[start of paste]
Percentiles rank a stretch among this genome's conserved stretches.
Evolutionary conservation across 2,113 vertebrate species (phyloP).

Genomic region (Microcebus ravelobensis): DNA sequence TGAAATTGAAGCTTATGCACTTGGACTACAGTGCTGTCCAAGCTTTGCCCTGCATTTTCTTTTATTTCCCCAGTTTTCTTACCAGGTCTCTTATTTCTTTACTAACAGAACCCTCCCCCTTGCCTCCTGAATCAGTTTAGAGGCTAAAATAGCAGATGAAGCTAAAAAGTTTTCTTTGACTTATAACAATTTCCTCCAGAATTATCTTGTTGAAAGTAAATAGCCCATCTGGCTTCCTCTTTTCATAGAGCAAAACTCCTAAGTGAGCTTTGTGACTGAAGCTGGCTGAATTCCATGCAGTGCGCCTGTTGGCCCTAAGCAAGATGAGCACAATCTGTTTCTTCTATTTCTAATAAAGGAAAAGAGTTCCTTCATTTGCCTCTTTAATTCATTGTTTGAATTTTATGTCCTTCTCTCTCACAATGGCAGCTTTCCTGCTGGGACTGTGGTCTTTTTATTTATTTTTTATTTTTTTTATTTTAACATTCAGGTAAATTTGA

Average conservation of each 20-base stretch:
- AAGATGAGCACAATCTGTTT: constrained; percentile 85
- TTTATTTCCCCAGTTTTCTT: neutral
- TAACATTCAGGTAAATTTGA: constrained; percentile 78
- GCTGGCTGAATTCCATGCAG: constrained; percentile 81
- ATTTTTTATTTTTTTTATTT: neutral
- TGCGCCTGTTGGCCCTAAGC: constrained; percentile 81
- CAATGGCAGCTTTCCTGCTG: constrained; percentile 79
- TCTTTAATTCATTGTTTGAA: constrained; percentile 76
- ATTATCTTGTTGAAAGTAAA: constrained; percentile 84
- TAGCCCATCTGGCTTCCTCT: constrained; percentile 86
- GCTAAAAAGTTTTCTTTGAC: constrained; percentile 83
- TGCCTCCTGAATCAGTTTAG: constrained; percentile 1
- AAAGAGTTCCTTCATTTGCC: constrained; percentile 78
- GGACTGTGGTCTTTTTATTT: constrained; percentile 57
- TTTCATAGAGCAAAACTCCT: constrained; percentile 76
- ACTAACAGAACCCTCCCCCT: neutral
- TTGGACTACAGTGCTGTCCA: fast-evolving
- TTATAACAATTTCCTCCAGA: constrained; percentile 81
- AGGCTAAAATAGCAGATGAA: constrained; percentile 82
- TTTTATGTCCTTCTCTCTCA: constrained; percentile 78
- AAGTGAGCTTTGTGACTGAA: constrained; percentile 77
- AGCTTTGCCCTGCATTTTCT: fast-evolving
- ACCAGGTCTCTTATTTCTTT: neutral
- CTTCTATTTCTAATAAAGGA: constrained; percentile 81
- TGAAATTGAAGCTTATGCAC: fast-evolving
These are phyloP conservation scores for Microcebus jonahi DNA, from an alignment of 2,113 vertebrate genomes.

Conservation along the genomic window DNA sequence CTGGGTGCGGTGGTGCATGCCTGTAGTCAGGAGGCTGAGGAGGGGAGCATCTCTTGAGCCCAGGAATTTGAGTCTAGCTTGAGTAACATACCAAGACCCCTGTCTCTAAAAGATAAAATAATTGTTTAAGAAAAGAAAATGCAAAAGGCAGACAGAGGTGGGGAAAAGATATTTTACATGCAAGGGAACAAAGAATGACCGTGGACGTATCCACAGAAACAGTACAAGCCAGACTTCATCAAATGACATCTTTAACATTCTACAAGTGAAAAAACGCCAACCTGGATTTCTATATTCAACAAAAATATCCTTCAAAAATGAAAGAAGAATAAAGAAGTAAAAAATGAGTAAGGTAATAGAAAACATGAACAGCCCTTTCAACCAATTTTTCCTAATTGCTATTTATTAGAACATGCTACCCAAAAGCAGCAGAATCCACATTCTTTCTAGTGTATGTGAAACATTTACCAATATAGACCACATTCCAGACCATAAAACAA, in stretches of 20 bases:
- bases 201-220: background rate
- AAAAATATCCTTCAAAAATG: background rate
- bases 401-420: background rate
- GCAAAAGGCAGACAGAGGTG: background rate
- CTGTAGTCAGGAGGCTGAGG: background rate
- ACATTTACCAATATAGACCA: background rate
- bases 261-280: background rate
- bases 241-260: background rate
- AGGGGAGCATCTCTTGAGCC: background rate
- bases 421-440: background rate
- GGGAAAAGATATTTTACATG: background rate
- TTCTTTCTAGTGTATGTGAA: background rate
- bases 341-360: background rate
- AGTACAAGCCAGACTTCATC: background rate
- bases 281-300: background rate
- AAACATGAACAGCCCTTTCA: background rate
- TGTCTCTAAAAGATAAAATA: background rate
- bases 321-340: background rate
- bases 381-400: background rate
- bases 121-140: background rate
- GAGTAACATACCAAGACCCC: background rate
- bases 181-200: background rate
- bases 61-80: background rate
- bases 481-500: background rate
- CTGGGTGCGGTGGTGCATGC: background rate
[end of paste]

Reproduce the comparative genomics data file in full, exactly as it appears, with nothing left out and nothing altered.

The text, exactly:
Percentiles rank a stretch among this genome's conserved stretches.
Evolutionary conservation across 2,113 vertebrate species (phyloP).

Genomic region (Microcebus ravelobensis): DNA sequence TGAAATTGAAGCTTATGCACTTGGACTACAGTGCTGTCCAAGCTTTGCCCTGCATTTTCTTTTATTTCCCCAGTTTTCTTACCAGGTCTCTTATTTCTTTACTAACAGAACCCTCCCCCTTGCCTCCTGAATCAGTTTAGAGGCTAAAATAGCAGATGAAGCTAAAAAGTTTTCTTTGACTTATAACAATTTCCTCCAGAATTATCTTGTTGAAAGTAAATAGCCCATCTGGCTTCCTCTTTTCATAGAGCAAAACTCCTAAGTGAGCTTTGTGACTGAAGCTGGCTGAATTCCATGCAGTGCGCCTGTTGGCCCTAAGCAAGATGAGCACAATCTGTTTCTTCTATTTCTAATAAAGGAAAAGAGTTCCTTCATTTGCCTCTTTAATTCATTGTTTGAATTTTATGTCCTTCTCTCTCACAATGGCAGCTTTCCTGCTGGGACTGTGGTCTTTTTATTTATTTTTTATTTTTTTTATTTTAACATTCAGGTAAATTTGA

Average conservation of each 20-base stretch:
- AAGATGAGCACAATCTGTTT: constrained; percentile 85
- TTTATTTCCCCAGTTTTCTT: neutral
- TAACATTCAGGTAAATTTGA: constrained; percentile 78
- GCTGGCTGAATTCCATGCAG: constrained; percentile 81
- ATTTTTTATTTTTTTTATTT: neutral
- TGCGCCTGTTGGCCCTAAGC: constrained; percentile 81
- CAATGGCAGCTTTCCTGCTG: constrained; percentile 79
- TCTTTAATTCATTGTTTGAA: constrained; percentile 76
- ATTATCTTGTTGAAAGTAAA: constrained; percentile 84
- TAGCCCATCTGGCTTCCTCT: constrained; percentile 86
- GCTAAAAAGTTTTCTTTGAC: constrained; percentile 83
- TGCCTCCTGAATCAGTTTAG: constrained; percentile 1
- AAAGAGTTCCTTCATTTGCC: constrained; percentile 78
- GGACTGTGGTCTTTTTATTT: constrained; percentile 57
- TTTCATAGAGCAAAACTCCT: constrained; percentile 76
- ACTAACAGAACCCTCCCCCT: neutral
- TTGGACTACAGTGCTGTCCA: fast-evolving
- TTATAACAATTTCCTCCAGA: constrained; percentile 81
- AGGCTAAAATAGCAGATGAA: constrained; percentile 82
- TTTTATGTCCTTCTCTCTCA: constrained; percentile 78
- AAGTGAGCTTTGTGACTGAA: constrained; percentile 77
- AGCTTTGCCCTGCATTTTCT: fast-evolving
- ACCAGGTCTCTTATTTCTTT: neutral
- CTTCTATTTCTAATAAAGGA: constrained; percentile 81
- TGAAATTGAAGCTTATGCAC: fast-evolving
These are phyloP conservation scores for Microcebus jonahi DNA, from an alignment of 2,113 vertebrate genomes.

Conservation along the genomic window DNA sequence CTGGGTGCGGTGGTGCATGCCTGTAGTCAGGAGGCTGAGGAGGGGAGCATCTCTTGAGCCCAGGAATTTGAGTCTAGCTTGAGTAACATACCAAGACCCCTGTCTCTAAAAGATAAAATAATTGTTTAAGAAAAGAAAATGCAAAAGGCAGACAGAGGTGGGGAAAAGATATTTTACATGCAAGGGAACAAAGAATGACCGTGGACGTATCCACAGAAACAGTACAAGCCAGACTTCATCAAATGACATCTTTAACATTCTACAAGTGAAAAAACGCCAACCTGGATTTCTATATTCAACAAAAATATCCTTCAAAAATGAAAGAAGAATAAAGAAGTAAAAAATGAGTAAGGTAATAGAAAACATGAACAGCCCTTTCAACCAATTTTTCCTAATTGCTATTTATTAGAACATGCTACCCAAAAGCAGCAGAATCCACATTCTTTCTAGTGTATGTGAAACATTTACCAATATAGACCACATTCCAGACCATAAAACAA, in stretches of 20 bases:
- bases 201-220: background rate
- AAAAATATCCTTCAAAAATG: background rate
- bases 401-420: background rate
- GCAAAAGGCAGACAGAGGTG: background rate
- CTGTAGTCAGGAGGCTGAGG: background rate
- ACATTTACCAATATAGACCA: background rate
- bases 261-280: background rate
- bases 241-260: background rate
- AGGGGAGCATCTCTTGAGCC: background rate
- bases 421-440: background rate
- GGGAAAAGATATTTTACATG: background rate
- TTCTTTCTAGTGTATGTGAA: background rate
- bases 341-360: background rate
- AGTACAAGCCAGACTTCATC: background rate
- bases 281-300: background rate
- AAACATGAACAGCCCTTTCA: background rate
- TGTCTCTAAAAGATAAAATA: background rate
- bases 321-340: background rate
- bases 381-400: background rate
- bases 121-140: background rate
- GAGTAACATACCAAGACCCC: background rate
- bases 181-200: background rate
- bases 61-80: background rate
- bases 481-500: background rate
- CTGGGTGCGGTGGTGCATGC: background rate